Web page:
Sig Sauer P365 Part 6
The bottom line
By Dennis Adler
With 1:1 gun tests there is the overwhelming factor of gun powder vs. CO2 as the propellant, and that’s one thing a blowback action CO2 pistol can never duplicate, the actual felt recoil and sound of a handgun firing. Training with air is absolutely good for fundamental skills that lead up to the moment you pull the trigger. After that point, the two guns go their separate ways. The importance of a good training gun, or understudy as they are often referred to, is that everything up to the moment you pull the trigger is 1:1. It has to feel the same as pulling the trigger on the centerfire model, and obviously the trigger is one very important part of that equation. Only a handful of CO2 models have a trigger pull as close to actual as possible. The question here is, is the Sig Sauer P365 CO2 model one of them?
Reviewing trigger pull comparisons
Testing trigger pull during this series of articles revealed an average trigger pull on the air pistol of 5 pounds, 6 ounces, with only 0.3125 inches of total take up to a crisp break. The trigger moves back 0.25 inches with almost zero resistance, and then there is a firm 0.125 inches until the trigger pull breaks the shot. There is no creeping with the CO2 model’s trigger, just a steady increase in resistance (stacking) common with a double action (or DAO) trigger. The pistol exhibits no over travel and the trigger has a quick reset. This compares favorably with the centerfire pistol’s 6 pound average trigger pull, which also moves back 0.25 inches with almost zero resistance before effort increases as you pull through another 0.25 inches to releases the striker. The important part of this comparison is how the trigger feels. There is the same short take up and same resistance until the shot breaks. It is heavy, 5 pounds, 6 ounces all in 0.125 inches, but the pull through remains consistent from shot to shot. Now, with the 9mm model the take up is slightly more pronounced, but the pull though and break are almost identical, enough so that you can learn the P365 trigger from practicing with the CO2 model.
Downrange in .177 and 9mm
In daylight, sighting with either gun is the same with the Sig 3 dot XRAY3 Day/Night Sights appearing bright with the green front dot and the CO2 model with the white dot rear and green front dot. The comparison test is a regulation Law Enforcement Targets cardboard B-27 silhouette target and the shooting distance starts at 7 yards (21 feet). Both guns will be loaded with 11 rounds (10+1 in the 9mm) and 11 Umarex Precision steel BBs in the P365 CO2 model. The drill is draw and fire two rounds. Change position right of center, draw and fire two rounds. Move left of center and repeat. Step back to 15 yards (45 feet), draw and shoot to empty. This will be more telling with the CO2 model, but it should still be hitting center mass at that distance with a fresh CO2 cartridge.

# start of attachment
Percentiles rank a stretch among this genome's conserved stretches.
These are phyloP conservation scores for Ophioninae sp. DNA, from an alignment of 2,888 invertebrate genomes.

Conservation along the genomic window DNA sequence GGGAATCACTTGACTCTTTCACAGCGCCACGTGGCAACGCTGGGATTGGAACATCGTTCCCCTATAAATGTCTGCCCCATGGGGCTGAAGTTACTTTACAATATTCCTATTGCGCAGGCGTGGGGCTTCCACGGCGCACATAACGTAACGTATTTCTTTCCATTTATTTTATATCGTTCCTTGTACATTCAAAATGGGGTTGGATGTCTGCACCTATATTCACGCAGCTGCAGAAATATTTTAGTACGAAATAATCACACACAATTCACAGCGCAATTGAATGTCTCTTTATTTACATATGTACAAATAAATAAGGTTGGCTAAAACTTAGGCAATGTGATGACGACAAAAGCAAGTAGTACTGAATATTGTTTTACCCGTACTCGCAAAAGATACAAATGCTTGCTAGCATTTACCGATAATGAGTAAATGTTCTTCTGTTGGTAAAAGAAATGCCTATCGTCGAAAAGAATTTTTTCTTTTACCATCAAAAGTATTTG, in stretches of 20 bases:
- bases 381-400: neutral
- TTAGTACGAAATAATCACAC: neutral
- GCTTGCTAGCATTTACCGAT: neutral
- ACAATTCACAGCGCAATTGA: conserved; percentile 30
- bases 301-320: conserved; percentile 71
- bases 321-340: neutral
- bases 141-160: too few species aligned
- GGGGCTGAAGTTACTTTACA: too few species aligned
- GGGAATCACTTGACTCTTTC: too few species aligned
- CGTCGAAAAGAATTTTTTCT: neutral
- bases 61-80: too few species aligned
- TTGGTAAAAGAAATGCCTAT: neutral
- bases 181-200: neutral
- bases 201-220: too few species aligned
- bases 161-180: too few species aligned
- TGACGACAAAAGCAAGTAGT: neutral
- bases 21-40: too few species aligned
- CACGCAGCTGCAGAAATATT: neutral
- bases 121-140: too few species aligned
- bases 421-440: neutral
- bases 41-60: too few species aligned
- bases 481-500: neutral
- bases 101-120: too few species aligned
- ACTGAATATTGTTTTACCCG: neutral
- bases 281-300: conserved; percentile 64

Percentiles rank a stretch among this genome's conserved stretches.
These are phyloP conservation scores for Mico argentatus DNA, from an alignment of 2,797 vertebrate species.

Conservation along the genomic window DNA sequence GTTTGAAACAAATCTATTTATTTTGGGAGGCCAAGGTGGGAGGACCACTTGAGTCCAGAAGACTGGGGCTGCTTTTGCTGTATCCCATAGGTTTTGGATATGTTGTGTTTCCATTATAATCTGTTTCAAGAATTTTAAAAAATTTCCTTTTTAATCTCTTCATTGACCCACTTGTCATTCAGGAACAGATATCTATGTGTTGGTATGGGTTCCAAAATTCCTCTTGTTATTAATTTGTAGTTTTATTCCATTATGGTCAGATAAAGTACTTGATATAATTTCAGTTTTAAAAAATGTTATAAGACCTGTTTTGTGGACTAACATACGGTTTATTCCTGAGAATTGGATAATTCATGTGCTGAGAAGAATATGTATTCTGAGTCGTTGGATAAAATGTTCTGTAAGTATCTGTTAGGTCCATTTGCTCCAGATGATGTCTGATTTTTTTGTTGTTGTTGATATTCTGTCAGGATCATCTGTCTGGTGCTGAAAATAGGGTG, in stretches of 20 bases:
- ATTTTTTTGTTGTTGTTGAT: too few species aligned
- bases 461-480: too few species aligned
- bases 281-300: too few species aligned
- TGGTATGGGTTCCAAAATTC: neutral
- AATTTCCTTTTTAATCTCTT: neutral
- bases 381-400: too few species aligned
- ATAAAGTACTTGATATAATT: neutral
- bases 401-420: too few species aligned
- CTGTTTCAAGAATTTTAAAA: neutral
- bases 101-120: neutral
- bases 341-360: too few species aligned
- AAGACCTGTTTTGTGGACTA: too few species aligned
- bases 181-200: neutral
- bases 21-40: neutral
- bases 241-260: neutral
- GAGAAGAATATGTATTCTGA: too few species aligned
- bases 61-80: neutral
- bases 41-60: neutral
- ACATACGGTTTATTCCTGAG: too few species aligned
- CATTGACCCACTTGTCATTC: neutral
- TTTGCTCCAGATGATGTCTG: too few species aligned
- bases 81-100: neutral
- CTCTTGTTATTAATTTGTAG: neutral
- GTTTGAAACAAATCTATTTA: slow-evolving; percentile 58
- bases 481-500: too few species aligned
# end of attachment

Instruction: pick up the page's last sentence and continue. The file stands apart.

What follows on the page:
I used the same Galco holster for both guns and drawing and firing technique, Weaver stance, two-handed hold, timed fire at 1-second intervals. The 9mm at 21 feet and 45 feet did what a good personal defense gun should do; it put all 11 rounds into the center mass of the target from all angles and both distances. The 11-shot spread was all inside the 10 and X except for one flyer that hit in the 9-ring at 4 o’clock from 45 feet. All hits counted as 5 points each. Ironically, I pulled one of the shots from the CO2 Sig and hit in almost the exact same spot from 45 feet. What I did discover was that the P365 shooting .177 caliber steel BBs at 45 feet was still delivering pretty tight groups. I can’t say at what velocity they were hitting, but there was a solid slap on the cardboard target for every one of the 11 rounds fired.
Sig Sauer’s P365 CO2 model gets a solid pass in this test as a training gun. As a .177 caliber semi-auto BB gun that can hit accurately at 21 feet, 30 feet and 45 feet, it sets a standard that no other air pistol this small can match. The competition just got tougher.
The Airgun Experience will return on July 22 with a series that is sure to bring back memories of your first .22 rifle, the Ruger 10/22. If you didn’t have one, you missed out on one of the great American rights of passage, but it’s not too late!
A word about safety
Blowback action airguns provide the look, feel and operation of their cartridge-firing counterparts and this is one reason why they have become so popular. Airguns in general all look like guns, blowback action models more so, and it is important to remember that the vast majority of people can’t tell an airgun from a cartridge gun. Never brandish an airgun in public. Always, and I can never stress this enough, always treat an airgun as you would a cartridge gun. The same manual of operation and safety should always apply.